For those of us who have been Work From Home for a good while, you know all too well how easy it is for the line between home and work to become blurred into one big mess. Concentrating on your work is a challenge in and of itself, just as tuning out work can be once you’ve technically punched out for the day. While work from home can be frustrating, one of the most important thing you can do to improve your concentration and add a little more joy to your everyday is to carefully curate your workspace.
Many young people living in Tokyo live in one room apartments, with the average size for a ‘good-size’ apartment being about 18 square meters, and anything 25 or above being considered spacious. Simply put, economy of space is key in all aspects of life, from managing a kitchen space to setting up sleeping and eating areas. Particularly in on room apartments, it’s hard to make room for work, when you are already sleeping, cooking, eating, and doing all your leisure activities within the same four walls.
Don’t live in Tokyo? Here is an idea of what a room apartment in Tokyo actually looks like. This is the floor plan for your typical one room apartment. Many times, apartments are still measured in tatami mats. This room is 8 tatami mats, which is approximately 14.5 square meters.
It’s a little hard to imagine how someone would organize such a space. Though a slightly different layout, the photo below shows the kind of furniture and layout typical for this type of one room. Notice that the furniture is generally low to the floor, and that this design incorporates a futon. Besides a main table, other furniture is also generally narrow in build and made to sit along the wall to maximize the space available.
So now that we’ve look a bit at a typical apartment space for someone living alone in a small Tokyo apartment, we’re going to go more into how to organize your space for work at home, with an example from one of our GetAround team who has agreed to share photos of their newly made home office and tips for how to work successfully at home.
Are you ready?……
We’re going to show a few different setups to give examples of how you can organize your room based on your own unique preferences.
Setting Up in a Corner with Natural Light
The table shown in today’s home work space set up is long at 120cm, perfect for putting one large computer monitor or two smaller screens to work from. And as you can see, this apartment uses floor furniture just like the apartment we featured above.
Take A Seat
Sitting on the floor can be hard on the back. We recommend investing in a floor chair that will provide ample support. While this in and of itself isn’t a full chair, for those looking for back support, we recommend the MTG Body Make Seat in Style. This seat is designed to follow the curve of the spine and provide full support to keep you from slouching or sitting off balance. You can use this seat to fit on top of another seat or use it as you see here, by placing it directly on the floor. The price for these new comes in at around 8,000JPY, but if you’re lucky, you can find one in good condition for much less.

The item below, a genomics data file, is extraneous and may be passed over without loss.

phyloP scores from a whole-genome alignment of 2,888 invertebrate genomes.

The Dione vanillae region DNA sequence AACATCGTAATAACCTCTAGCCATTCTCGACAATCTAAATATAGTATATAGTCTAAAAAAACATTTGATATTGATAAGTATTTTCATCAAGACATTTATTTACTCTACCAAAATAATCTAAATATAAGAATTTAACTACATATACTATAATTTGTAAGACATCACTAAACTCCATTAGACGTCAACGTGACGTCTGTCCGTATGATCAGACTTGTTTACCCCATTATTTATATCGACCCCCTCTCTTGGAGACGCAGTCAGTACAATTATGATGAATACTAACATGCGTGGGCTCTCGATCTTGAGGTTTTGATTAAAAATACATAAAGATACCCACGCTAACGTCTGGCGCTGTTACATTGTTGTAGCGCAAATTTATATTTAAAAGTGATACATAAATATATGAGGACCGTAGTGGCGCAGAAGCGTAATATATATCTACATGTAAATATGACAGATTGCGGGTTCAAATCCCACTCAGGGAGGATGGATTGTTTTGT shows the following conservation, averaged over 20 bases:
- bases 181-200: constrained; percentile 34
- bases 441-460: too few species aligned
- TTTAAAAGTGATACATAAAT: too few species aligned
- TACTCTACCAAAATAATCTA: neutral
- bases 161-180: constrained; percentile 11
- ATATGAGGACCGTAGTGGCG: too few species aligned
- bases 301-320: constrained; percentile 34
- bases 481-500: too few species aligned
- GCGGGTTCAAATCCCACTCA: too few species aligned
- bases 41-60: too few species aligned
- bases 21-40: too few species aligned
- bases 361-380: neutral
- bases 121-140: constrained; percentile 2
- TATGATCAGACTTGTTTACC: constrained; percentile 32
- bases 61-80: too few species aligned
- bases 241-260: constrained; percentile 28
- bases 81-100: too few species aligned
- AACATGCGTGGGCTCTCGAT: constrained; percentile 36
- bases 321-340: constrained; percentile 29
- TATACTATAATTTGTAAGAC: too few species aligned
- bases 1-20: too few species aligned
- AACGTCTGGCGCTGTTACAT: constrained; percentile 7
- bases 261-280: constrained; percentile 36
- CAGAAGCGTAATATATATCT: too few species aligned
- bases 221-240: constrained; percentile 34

Set up Along The Wall Farthest From Your Bed
Another option is to go for cushions in place of a chair. For those who like to sit cross-legged or even seiza (on the knees as is done in formal situations in Japan, such a during tea ceremony) this might be comfortable enough! Depending on the shape of your room this may be the easiest place to set up your desk. If possible, we suggest keeping the desk away from the bed so you can feel like you’re in a different space when sleeping, relaxing, etc.
Up Your Mobility With Extension Chords
In one room apartments, we’re lucky if we get two or three outlets. This may not always be most conducive to plugging in your computer near your work space. Try purchasing something like this two meter Panasonic extension chord, what a cutie! Plug in all your electronics with the extra set of outlets and add a splash of color to your room.
Keep a Notebook on the Desk For To Do Lists and Meeting Notes
Cute stationary can work wonders. As our staff member does, we recommend keeping a small notebook on hand at all times. Creating a to do list each morning can help you organize and center for your day, and having paper on hand for notes during a meeting is also handy. In addition to the notebook, we suggest keeping sticky notes on hand. You can easily create a memo board with sticky notes on a nearby wall, and the color can also help liven up your work area.
Get Yourself a Pocket WiFi
If there is any MUST HAVE on the list, it’s this one. Pocket WiFi are essential for if you do not have a regular WiFi connection or have data caps. Regular zoom and skype meetings (in addition to streaming service, but you would never use those during work, right?) are sure to eat up loads of data, so having an extra line like this Unlimited Softbank model can be a lifesaver.
Luckily, for those living in Japan, our parent company CDJapan Rental is offering special remote/telework plans up to 40% OFF!
They are also doing their best to support those who might be stuck in Japan and unable to return home, and offering 30% off all extensions. Check out the website for more offers, as services are being updated regularly!
What did you think of our home office? Let us know what your telework station looks like, leave us a comment
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